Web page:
Hackernoon logoAn Overview of Users Vs Roles in AWS IAM by@dylanalbertazzi

An Overview of Users Vs Roles in AWS IAM

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@dylanalbertazziDylan Albertazzi

I'm Dylan, a Cloud Engineer. I use my background in tech to share technology that grows businesses.

Today we’ll finally clarify IAM. Specifically when to use Users vs when to use Roles. This is a confusing topic for many people but with the visuals and examples I’ll share, you’ll realize it’s surprisingly simple.

Hi, I’m Dylan, a Cloud Engineer living in Oregon. So you’re using AWS for the first time, or 50th, and you want your friend to help you write and deploy a Lambda function.

  • How do you give them temporary access to your AWS resources?
  • How do you make sure no one else accesses your resources and runs up a huge bill?
  • Do you make them a user?
  • Do they just need a role?
  • Maybe both?
  • What’s the difference? 

Don’t worry, you’ll know the answer by the end of this video. We’re going to explain the 4 parts of IAM then get into the confusing part of when to use users vs roles.

AWS Resources are Locked By Default 🔐

By default, all resources in AWS are locked. You have to specifically give permissions to the resource to get it to work. The reason for this is security. And follows the widely accepted principle of least privilege.

The Principle of Least Privilege states that “A subject should be given only those privileges needed for it to complete its task. If a subject does not need an access right, the subject should not have that right.”

What is IAM? 🤷🏻‍♂️

IAM is the AWS service that tracks privilege every time an AWS resource gets used. For example, if you want to create an EC2 instance, AWS checks who you are and your privileges to see if you can.

In order to make sure you can create that EC2 instance IAM needs to know at least two things, who you are, and what you’re allowed to do. Wait, Dylan, there are 4 parts to IAM, Users, Groups, Roles, and Policies. How can you only need two?

IAM Has Four Parts 4️⃣

IAM’s four parts can be split up into those two categories. Users, Roles, and Groups tell IAM who or what you are, and Policies define what you can do.

Now to make sense of the confusing part; who has access, and specifically when to use users vs roles.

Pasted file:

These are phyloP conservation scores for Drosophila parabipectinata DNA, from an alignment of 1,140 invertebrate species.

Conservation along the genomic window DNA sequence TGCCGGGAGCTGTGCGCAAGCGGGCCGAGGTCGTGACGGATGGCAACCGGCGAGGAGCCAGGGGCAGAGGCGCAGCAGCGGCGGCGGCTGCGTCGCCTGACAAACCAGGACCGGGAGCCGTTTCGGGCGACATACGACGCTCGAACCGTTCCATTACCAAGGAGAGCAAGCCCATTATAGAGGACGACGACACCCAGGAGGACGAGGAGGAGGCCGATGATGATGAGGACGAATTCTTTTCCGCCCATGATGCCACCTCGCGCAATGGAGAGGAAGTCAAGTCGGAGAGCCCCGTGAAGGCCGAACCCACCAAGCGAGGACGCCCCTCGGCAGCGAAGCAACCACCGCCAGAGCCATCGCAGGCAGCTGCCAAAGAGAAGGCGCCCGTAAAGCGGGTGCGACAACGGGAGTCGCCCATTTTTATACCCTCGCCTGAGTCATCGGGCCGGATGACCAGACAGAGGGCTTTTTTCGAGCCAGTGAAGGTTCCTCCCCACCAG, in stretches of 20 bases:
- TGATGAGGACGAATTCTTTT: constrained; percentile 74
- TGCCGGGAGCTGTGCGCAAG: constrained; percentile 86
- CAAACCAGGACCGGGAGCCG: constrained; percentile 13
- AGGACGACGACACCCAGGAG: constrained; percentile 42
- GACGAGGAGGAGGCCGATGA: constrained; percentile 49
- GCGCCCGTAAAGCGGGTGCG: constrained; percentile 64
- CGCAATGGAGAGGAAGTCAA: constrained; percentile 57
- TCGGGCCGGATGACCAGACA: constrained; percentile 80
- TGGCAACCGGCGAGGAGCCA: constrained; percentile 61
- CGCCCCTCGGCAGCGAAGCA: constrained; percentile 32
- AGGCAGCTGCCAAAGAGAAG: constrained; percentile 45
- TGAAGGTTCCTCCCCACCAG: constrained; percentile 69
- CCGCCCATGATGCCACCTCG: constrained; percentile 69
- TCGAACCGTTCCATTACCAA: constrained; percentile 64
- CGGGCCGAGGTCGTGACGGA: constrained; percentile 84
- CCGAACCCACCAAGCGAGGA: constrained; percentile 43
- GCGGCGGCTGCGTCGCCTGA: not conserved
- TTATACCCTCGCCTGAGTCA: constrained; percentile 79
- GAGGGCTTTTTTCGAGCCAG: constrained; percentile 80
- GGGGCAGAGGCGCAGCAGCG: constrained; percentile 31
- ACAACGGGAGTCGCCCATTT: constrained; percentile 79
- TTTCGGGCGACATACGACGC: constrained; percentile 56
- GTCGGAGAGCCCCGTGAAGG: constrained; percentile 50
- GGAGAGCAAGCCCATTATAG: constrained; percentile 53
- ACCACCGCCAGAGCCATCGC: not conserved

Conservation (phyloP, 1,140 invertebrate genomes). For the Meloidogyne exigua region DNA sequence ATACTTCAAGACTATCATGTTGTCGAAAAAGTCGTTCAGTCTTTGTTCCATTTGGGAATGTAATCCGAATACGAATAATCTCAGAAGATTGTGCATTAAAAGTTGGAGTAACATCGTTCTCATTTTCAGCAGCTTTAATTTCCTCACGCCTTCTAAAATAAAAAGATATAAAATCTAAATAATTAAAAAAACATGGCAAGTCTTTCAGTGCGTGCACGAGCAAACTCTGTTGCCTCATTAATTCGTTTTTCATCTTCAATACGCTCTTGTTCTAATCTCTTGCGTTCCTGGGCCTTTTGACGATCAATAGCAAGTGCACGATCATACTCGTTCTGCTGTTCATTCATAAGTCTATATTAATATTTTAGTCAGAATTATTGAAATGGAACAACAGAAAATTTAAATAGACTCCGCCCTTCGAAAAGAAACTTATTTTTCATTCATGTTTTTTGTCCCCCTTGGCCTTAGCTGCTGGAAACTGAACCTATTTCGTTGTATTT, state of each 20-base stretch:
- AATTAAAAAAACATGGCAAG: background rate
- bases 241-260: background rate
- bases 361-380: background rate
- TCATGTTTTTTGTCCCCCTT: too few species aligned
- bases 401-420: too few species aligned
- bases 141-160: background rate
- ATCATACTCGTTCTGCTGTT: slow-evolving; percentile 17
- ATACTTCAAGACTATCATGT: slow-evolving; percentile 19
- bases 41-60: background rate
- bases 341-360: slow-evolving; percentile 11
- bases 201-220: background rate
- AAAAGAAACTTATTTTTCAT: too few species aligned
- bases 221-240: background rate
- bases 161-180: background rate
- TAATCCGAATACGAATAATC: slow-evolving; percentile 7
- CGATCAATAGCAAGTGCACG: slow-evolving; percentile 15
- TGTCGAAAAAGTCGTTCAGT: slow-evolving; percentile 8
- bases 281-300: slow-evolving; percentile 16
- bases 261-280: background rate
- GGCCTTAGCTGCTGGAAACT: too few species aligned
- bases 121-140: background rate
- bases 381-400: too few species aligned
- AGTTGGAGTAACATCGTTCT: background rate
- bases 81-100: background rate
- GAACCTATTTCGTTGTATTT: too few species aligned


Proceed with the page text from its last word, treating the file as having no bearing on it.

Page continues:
There is one caveat I will say in a minute but to start, let me make it really easy.

Users are for people, and roles are for AWS resources.

Let’s go through some examples. A Lambda function needs to access Dynamo DB. The Lambda function needs a Role because it’s an AWS resource. And a policy attached to the role that allows access to Dynamo DB.

A developer in your company needs to spin up an EC2. The developer just needs to have a user account because they are a person. Note, if you are logged into the AWS console, you are currently an IAM User. And a policy attached to allow creating EC2 instances. Side note, users are what you log in as using a name and password when you sign into the AWS console.

Now You Try 👊

An administrator in your company needs access to all AWS resources. Do they need a user or a role? Because they’re a person, that’s right a user. What kind of policy needs to be attached? Yep, an all-access policy.

Those are the basics, and you can get far with them. As I mentioned there is one caveat. Users can assume a temporary role

Let’s update how this applies to AWS resources and people.

To clarify, roles can be assumed by both AWS resources and Users. While Users can only be assumed by people. 

AWS made this functionality because sometimes we need to give people temporary permission to certain resources.

 A user assuming a role is like letting a plumber into your house to fix a pipe. They normally can’t just walk into your house, but you give them temporary permission to get a job done. Then when they fix your pipe, they are no longer allowed in your house. 

For example, you want to give a developer who only has access to S3 and Lambda temporary access to EC2 to help out on a project. You would give the user a role with a policy attached that allows access to EC2. The user needs to accept and assume the role. Then once the project is done you can then revoke access to the role and they can no longer use EC2.

Flow Chart 📊

Here’s a flow chart to decide whether you want a user or a role: 

Once you decide whether you need a user or role, you attach the policy to it and you’re set.


Lastly, Groups are just collections of users. This makes it so you only have to attach a policy to the group once instead of doing it again and again for multiple users that need the same permissions. 

For instance, a developer group for all your developers would have a policy attached for EC2, Lambda, and S3. 

Now that you have it let’s come back to our question in the beginning. You want your friend to help you write and deploy a Lambda function. How do you use IAM to give them temporary access to your AWS resources?

I want you to think about it so I’m not going to answer it. If you think you have it, write your answer in the comments. If you’re not sure, still write your answer in the comments, the best way to learn is to try and fail. 


I hope that now you have a conceptual understanding of IAM and peace of mind knowing your applications are well architected. Please let me know if there are further parts of IAM you want to be addressed in the comments.

If you want to learn more about technology that enables business, start right now by subscribing and clicking the bell, so we can learn together! 

Have a great day, we’ll see you next time!

~ Dylan Albertazzi 🚀


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